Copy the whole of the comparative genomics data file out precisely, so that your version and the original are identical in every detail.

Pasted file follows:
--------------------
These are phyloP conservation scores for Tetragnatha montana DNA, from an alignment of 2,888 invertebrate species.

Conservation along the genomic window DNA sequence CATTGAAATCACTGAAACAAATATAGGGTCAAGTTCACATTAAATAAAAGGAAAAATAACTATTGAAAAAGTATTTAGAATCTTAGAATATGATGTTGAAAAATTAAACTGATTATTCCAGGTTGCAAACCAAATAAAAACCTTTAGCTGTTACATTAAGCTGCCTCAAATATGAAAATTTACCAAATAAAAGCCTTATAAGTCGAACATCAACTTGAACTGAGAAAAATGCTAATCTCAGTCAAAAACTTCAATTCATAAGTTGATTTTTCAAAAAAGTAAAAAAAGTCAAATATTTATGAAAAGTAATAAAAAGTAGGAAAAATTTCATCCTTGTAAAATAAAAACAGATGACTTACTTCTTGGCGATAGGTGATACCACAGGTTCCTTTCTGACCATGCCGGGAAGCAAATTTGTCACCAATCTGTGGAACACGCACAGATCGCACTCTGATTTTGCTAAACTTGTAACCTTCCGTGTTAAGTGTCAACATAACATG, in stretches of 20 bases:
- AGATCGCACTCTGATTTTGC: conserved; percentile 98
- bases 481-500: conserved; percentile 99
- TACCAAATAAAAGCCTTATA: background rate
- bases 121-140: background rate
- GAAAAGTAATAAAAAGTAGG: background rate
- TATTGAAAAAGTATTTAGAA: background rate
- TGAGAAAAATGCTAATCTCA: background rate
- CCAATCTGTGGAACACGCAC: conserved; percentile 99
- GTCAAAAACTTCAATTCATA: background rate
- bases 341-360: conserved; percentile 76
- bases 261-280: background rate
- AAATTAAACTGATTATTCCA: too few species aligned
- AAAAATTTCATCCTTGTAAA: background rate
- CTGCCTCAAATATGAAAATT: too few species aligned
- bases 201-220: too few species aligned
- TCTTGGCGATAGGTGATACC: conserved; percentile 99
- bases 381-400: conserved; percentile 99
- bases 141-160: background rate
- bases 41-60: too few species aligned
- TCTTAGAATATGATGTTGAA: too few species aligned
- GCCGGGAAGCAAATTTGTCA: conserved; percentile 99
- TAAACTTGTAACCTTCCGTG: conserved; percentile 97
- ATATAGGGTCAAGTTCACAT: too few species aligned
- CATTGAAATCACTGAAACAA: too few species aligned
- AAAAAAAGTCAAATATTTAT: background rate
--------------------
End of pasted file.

These are phyloP conservation scores for Tetragnatha montana DNA, from an alignment of 2,888 invertebrate species.

Conservation along the genomic window DNA sequence CATTGAAATCACTGAAACAAATATAGGGTCAAGTTCACATTAAATAAAAGGAAAAATAACTATTGAAAAAGTATTTAGAATCTTAGAATATGATGTTGAAAAATTAAACTGATTATTCCAGGTTGCAAACCAAATAAAAACCTTTAGCTGTTACATTAAGCTGCCTCAAATATGAAAATTTACCAAATAAAAGCCTTATAAGTCGAACATCAACTTGAACTGAGAAAAATGCTAATCTCAGTCAAAAACTTCAATTCATAAGTTGATTTTTCAAAAAAGTAAAAAAAGTCAAATATTTATGAAAAGTAATAAAAAGTAGGAAAAATTTCATCCTTGTAAAATAAAAACAGATGACTTACTTCTTGGCGATAGGTGATACCACAGGTTCCTTTCTGACCATGCCGGGAAGCAAATTTGTCACCAATCTGTGGAACACGCACAGATCGCACTCTGATTTTGCTAAACTTGTAACCTTCCGTGTTAAGTGTCAACATAACATG, in stretches of 20 bases:
- AGATCGCACTCTGATTTTGC: conserved; percentile 98
- bases 481-500: conserved; percentile 99
- TACCAAATAAAAGCCTTATA: background rate
- bases 121-140: background rate
- GAAAAGTAATAAAAAGTAGG: background rate
- TATTGAAAAAGTATTTAGAA: background rate
- TGAGAAAAATGCTAATCTCA: background rate
- CCAATCTGTGGAACACGCAC: conserved; percentile 99
- GTCAAAAACTTCAATTCATA: background rate
- bases 341-360: conserved; percentile 76
- bases 261-280: background rate
- AAATTAAACTGATTATTCCA: too few species aligned
- AAAAATTTCATCCTTGTAAA: background rate
- CTGCCTCAAATATGAAAATT: too few species aligned
- bases 201-220: too few species aligned
- TCTTGGCGATAGGTGATACC: conserved; percentile 99
- bases 381-400: conserved; percentile 99
- bases 141-160: background rate
- bases 41-60: too few species aligned
- TCTTAGAATATGATGTTGAA: too few species aligned
- GCCGGGAAGCAAATTTGTCA: conserved; percentile 99
- TAAACTTGTAACCTTCCGTG: conserved; percentile 97
- ATATAGGGTCAAGTTCACAT: too few species aligned
- CATTGAAATCACTGAAACAA: too few species aligned
- AAAAAAAGTCAAATATTTAT: background rate